The ECCC said in Jan 2012 that the decision to set a unilateral CPF could have a devastating effect on UK industry and artificially raise electricity prices for consumers, while having no overall impact on emissions. The government will review the CPF for the 2020s and look at whether a continued cap on the CPS will be necessary once it becomes clear how the EU ETS will be reformed.
The ETS has been also been a failure. EU carbon emissions have risen since its introduction in 2005, and low carbon prices provide little incentive to cut coal use. Coal use has rising in Europe since the financial crisis, displacing some of natural gas in generation. The UK government said it was vital to reform and strengthen the ETS by agreeing an ambitious EU climate and energy package for 2030. But the carbon tax freeze is a canny political move by the government, too.
The UK's opposition Labour party said last year it would 'reset the broken energy market' by pledging to freeze UK energy bills for 20 months from June 2015. This was in response to public anger at soaring consumer energy bills, which have risen by almost 40% since 2010. In response Ed Davey, the UK's energy minister, said in December the government would cut energy bills by around £50 per year by reducing some green levies that energy companies must pay to support the government's decarbonising targets. The cost of these levies is then passed onto the consumer.
Phil Grant, a partner in Baringa Partners, a management consultancy, said the tax freeze would lower UK power prices by around £2/MWh compared with prices under the original CPF targets, which would have made coal more expensive than gas-fired generation from 2016. "The freeze is potentially good news for coal-fired generators, who will remain competitive with gas-fired generation longer into this decade," Grant said. "Conversely, this creates more uncertainty for owners and developers of gas-fired generation, as they are now less certain about future operating levels." Grant added that it also creates more uncertainty for green power developers, opting to develop plants under the government subsidies for renewables.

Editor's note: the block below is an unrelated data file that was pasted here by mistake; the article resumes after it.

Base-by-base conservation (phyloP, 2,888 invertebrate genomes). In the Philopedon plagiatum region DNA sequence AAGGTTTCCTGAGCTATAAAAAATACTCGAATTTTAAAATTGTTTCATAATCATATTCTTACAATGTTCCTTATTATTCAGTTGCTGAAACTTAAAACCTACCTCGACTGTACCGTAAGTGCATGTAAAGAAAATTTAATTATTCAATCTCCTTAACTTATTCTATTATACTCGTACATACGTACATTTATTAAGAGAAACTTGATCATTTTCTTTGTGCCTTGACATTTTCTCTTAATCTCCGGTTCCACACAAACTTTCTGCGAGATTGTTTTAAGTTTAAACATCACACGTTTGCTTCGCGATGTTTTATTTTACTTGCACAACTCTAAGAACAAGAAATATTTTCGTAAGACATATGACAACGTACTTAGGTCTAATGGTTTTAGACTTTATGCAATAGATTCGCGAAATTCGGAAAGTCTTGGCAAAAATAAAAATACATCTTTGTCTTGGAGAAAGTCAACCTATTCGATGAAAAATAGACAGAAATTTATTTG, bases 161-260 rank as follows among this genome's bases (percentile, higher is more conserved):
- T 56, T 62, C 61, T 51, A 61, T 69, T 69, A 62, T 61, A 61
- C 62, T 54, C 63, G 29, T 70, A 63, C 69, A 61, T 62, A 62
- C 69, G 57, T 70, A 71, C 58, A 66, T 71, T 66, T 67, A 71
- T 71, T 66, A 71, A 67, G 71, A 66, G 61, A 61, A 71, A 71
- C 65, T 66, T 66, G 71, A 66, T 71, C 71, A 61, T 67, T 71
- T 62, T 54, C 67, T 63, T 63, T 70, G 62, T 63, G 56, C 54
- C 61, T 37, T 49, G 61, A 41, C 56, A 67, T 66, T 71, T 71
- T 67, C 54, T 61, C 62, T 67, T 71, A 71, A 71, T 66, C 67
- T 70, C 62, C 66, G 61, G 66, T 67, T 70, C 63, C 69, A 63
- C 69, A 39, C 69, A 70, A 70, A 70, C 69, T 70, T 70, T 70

Bank of America Merrill Lynch said that UK natural gas prices would remain high throughout 2014 as domestic production continued to fall, despite demand being low. UK gas prices could be boosted by any temporary supply disruptions from Russia if tensions with Ukraine continue to escalate, the bank said. However tensions between Russia and Ukraine are unlikely to boost coal prices because of oversupply in Europe, which will keep the fuel much more cost-competitive than gas.
Environmentalists were angry with the government's about turn on the CPF. Greenpeace said the tax freeze showed a "lack of ambition in connecting the economy with the environment". RenewableUK, a lobby group for the renewable energy industry, said even if the tax freeze does not divert support from the government's renewable energy targets it would remove the financial incentive to invest in them.
The government also announced on 19 March its plans to develop a capacity market for electricity generation, a core part of the government's electricity market reform strategy. This aims to encourage power producers to provide a stable supply of electricity to UK consumers even at times of peak demand.